Stephen Rodriguez wrote an article for War On the Rocks about Trump's new strategy regarding the defense industry:
In his final speech from the White House before leaving office, President Dwight D. Eisenhower cautioned the American public to:
[G]uard against the acquisition of unwarranted influence, whether sought or unsought, by the military-industrial complex. The potential for the disastrous rise of misplaced power exists, and will persist.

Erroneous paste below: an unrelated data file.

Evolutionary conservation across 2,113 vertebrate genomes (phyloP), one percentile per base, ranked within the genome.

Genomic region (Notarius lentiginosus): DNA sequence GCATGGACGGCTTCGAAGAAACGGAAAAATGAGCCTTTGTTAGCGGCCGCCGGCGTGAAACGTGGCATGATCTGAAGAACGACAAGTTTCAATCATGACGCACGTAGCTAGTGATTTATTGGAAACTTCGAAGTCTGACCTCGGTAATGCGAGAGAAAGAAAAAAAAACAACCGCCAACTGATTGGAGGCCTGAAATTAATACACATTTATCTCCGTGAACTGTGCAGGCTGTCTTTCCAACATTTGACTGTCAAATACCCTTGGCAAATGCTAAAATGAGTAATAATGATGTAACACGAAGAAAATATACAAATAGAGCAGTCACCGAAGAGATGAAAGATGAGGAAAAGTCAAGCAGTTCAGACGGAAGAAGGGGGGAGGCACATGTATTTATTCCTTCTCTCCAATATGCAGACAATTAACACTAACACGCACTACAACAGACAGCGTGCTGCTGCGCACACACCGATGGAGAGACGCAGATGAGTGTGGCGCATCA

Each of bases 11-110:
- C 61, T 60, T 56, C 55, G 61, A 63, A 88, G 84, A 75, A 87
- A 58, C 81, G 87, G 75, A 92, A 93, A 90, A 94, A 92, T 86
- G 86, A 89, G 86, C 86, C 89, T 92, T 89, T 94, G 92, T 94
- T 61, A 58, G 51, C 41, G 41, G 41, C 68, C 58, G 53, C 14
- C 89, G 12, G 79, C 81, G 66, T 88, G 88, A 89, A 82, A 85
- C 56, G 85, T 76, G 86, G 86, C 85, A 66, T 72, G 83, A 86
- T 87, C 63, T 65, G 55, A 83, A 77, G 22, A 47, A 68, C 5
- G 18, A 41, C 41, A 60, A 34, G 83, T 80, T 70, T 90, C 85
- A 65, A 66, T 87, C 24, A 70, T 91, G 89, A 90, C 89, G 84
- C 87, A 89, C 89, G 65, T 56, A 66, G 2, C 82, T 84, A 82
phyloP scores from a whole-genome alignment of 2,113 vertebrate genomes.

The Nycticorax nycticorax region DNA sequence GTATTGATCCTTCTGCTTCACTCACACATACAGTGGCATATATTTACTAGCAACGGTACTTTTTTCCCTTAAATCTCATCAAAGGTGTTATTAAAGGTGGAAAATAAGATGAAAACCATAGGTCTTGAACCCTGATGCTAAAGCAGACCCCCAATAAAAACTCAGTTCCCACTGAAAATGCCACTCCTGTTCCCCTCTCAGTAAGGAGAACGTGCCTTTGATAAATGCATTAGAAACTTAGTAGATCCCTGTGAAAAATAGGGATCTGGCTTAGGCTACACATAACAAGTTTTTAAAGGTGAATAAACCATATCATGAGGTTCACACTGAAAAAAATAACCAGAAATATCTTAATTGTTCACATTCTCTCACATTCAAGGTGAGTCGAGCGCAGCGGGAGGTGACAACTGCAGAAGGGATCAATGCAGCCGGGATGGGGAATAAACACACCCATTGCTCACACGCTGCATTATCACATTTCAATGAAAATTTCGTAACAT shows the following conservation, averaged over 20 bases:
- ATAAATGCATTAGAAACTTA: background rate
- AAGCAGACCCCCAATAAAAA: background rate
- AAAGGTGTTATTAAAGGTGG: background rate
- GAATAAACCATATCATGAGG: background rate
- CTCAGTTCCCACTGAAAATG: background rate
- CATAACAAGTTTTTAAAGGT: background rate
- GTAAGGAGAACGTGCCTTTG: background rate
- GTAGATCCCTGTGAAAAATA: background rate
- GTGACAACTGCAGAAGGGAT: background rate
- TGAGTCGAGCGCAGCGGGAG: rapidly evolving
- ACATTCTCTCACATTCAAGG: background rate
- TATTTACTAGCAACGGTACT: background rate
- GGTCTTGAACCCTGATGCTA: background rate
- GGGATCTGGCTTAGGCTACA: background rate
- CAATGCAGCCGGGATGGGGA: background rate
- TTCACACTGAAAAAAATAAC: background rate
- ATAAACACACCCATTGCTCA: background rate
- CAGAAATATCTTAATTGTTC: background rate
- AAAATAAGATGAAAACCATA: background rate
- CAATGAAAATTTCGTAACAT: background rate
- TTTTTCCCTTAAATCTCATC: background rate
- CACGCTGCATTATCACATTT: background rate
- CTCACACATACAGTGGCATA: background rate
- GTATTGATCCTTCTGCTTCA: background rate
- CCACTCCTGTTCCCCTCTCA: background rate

While many hold Eisenhower’s words up as a warning against corporatist influence on defense spending, the narrative that an all-powerful defense industry acts as a market leviathan simply is not true. The U.S. defense industrial base has been hollowing out and consolidating for decades, leaving defense acquisition officials with numerous single points of failure in their supply chains. In many instances, only one company, out of nearly 80,000 in the defense industrial base, is able to perform sensitive technology work for the Pentagon. For example, there is just one company in the United States that can repair propellers for Navy submarines —a single point of failure. The same is true of producers of flat panel displays for military aircraft. The mining of rare earth elements has left America completely, leaving China as the sole marketplace.